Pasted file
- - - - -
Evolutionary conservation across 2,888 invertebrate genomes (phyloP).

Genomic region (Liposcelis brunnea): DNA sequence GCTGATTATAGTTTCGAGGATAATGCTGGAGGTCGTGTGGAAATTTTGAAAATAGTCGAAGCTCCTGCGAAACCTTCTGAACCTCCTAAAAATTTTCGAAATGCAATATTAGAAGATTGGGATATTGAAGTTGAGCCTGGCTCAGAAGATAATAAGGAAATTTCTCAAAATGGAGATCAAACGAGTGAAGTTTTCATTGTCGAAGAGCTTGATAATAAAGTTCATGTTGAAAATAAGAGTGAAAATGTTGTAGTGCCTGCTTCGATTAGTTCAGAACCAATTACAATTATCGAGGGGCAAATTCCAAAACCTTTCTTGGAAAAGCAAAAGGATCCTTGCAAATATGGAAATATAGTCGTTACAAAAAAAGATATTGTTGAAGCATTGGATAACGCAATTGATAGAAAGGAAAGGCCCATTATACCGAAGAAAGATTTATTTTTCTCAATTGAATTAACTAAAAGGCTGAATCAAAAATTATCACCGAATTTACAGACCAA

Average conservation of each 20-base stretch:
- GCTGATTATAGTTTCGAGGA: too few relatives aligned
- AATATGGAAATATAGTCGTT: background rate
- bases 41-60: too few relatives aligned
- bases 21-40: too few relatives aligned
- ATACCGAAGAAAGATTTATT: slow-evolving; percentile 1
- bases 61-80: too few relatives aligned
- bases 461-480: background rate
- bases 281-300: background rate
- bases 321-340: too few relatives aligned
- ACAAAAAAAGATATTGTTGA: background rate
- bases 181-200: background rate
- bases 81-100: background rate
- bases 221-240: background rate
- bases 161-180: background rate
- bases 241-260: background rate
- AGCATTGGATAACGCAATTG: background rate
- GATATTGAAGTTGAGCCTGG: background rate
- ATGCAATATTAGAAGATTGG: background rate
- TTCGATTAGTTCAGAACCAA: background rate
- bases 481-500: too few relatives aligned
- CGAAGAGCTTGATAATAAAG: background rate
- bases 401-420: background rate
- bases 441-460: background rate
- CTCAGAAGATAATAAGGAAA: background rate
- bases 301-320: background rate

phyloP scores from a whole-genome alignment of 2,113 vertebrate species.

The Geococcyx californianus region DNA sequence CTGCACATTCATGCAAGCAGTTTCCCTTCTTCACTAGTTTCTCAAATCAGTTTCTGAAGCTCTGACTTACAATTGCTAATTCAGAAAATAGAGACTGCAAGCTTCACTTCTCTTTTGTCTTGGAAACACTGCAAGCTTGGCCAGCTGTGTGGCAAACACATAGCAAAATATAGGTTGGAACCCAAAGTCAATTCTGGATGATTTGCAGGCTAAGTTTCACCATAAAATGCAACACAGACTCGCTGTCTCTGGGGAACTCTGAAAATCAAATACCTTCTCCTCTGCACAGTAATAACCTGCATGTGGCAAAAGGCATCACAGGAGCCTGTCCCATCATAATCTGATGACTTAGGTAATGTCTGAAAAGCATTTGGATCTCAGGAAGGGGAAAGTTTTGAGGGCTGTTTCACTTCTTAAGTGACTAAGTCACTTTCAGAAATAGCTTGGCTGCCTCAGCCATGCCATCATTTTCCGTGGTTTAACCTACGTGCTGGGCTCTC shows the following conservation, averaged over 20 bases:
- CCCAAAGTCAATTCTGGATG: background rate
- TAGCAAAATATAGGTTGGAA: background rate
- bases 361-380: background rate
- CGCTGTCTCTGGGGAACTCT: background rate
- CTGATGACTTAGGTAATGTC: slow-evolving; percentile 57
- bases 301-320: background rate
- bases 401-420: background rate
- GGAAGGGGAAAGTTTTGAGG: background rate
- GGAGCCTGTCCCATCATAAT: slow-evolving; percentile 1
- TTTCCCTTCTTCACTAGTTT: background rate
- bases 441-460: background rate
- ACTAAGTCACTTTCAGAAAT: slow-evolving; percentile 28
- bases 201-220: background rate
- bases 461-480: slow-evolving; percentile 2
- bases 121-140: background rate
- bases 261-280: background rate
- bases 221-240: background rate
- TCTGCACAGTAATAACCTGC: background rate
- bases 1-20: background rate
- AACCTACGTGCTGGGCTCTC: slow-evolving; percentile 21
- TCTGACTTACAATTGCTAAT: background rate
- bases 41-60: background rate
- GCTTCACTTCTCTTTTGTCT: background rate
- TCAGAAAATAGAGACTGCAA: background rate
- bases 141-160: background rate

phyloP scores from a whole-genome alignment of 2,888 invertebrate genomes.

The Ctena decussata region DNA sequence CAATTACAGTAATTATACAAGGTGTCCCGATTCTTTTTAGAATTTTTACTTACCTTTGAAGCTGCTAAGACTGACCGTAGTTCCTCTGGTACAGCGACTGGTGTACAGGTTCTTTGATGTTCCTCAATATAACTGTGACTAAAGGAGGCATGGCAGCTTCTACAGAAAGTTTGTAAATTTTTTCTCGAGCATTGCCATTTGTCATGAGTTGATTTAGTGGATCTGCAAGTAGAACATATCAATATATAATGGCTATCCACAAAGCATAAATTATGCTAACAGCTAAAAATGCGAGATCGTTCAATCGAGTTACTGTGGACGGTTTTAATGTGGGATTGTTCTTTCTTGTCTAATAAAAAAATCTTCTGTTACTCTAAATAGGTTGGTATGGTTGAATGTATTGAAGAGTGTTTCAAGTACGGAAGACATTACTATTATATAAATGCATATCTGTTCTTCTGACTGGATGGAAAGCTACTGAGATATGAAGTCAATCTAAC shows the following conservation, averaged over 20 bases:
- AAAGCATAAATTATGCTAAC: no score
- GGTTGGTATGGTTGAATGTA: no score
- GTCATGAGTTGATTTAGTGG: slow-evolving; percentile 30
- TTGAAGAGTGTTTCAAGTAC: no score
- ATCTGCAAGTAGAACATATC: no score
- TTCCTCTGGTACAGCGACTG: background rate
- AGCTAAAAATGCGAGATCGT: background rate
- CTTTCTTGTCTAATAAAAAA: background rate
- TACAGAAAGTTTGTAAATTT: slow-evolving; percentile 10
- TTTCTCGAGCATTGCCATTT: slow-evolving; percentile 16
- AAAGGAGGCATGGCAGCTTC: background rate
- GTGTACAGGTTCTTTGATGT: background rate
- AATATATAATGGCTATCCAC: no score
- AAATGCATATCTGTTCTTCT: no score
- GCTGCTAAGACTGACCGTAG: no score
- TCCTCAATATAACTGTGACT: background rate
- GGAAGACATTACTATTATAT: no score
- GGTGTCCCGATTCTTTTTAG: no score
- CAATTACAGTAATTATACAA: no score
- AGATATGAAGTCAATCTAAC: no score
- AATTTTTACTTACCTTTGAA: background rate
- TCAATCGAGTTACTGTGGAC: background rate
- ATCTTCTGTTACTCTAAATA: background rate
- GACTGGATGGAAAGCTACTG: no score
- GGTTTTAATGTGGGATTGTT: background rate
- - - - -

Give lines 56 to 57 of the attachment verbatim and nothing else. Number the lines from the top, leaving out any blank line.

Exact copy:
phyloP scores from a whole-genome alignment of 2,888 invertebrate genomes.

The Ctena decussata region DNA sequence CAATTACAGTAATTATACAAGGTGTCCCGATTCTTTTTAGAATTTTTACTTACCTTTGAAGCTGCTAAGACTGACCGTAGTTCCTCTGGTACAGCGACTGGTGTACAGGTTCTTTGATGTTCCTCAATATAACTGTGACTAAAGGAGGCATGGCAGCTTCTACAGAAAGTTTGTAAATTTTTTCTCGAGCATTGCCATTTGTCATGAGTTGATTTAGTGGATCTGCAAGTAGAACATATCAATATATAATGGCTATCCACAAAGCATAAATTATGCTAACAGCTAAAAATGCGAGATCGTTCAATCGAGTTACTGTGGACGGTTTTAATGTGGGATTGTTCTTTCTTGTCTAATAAAAAAATCTTCTGTTACTCTAAATAGGTTGGTATGGTTGAATGTATTGAAGAGTGTTTCAAGTACGGAAGACATTACTATTATATAAATGCATATCTGTTCTTCTGACTGGATGGAAAGCTACTGAGATATGAAGTCAATCTAAC shows the following conservation, averaged over 20 bases: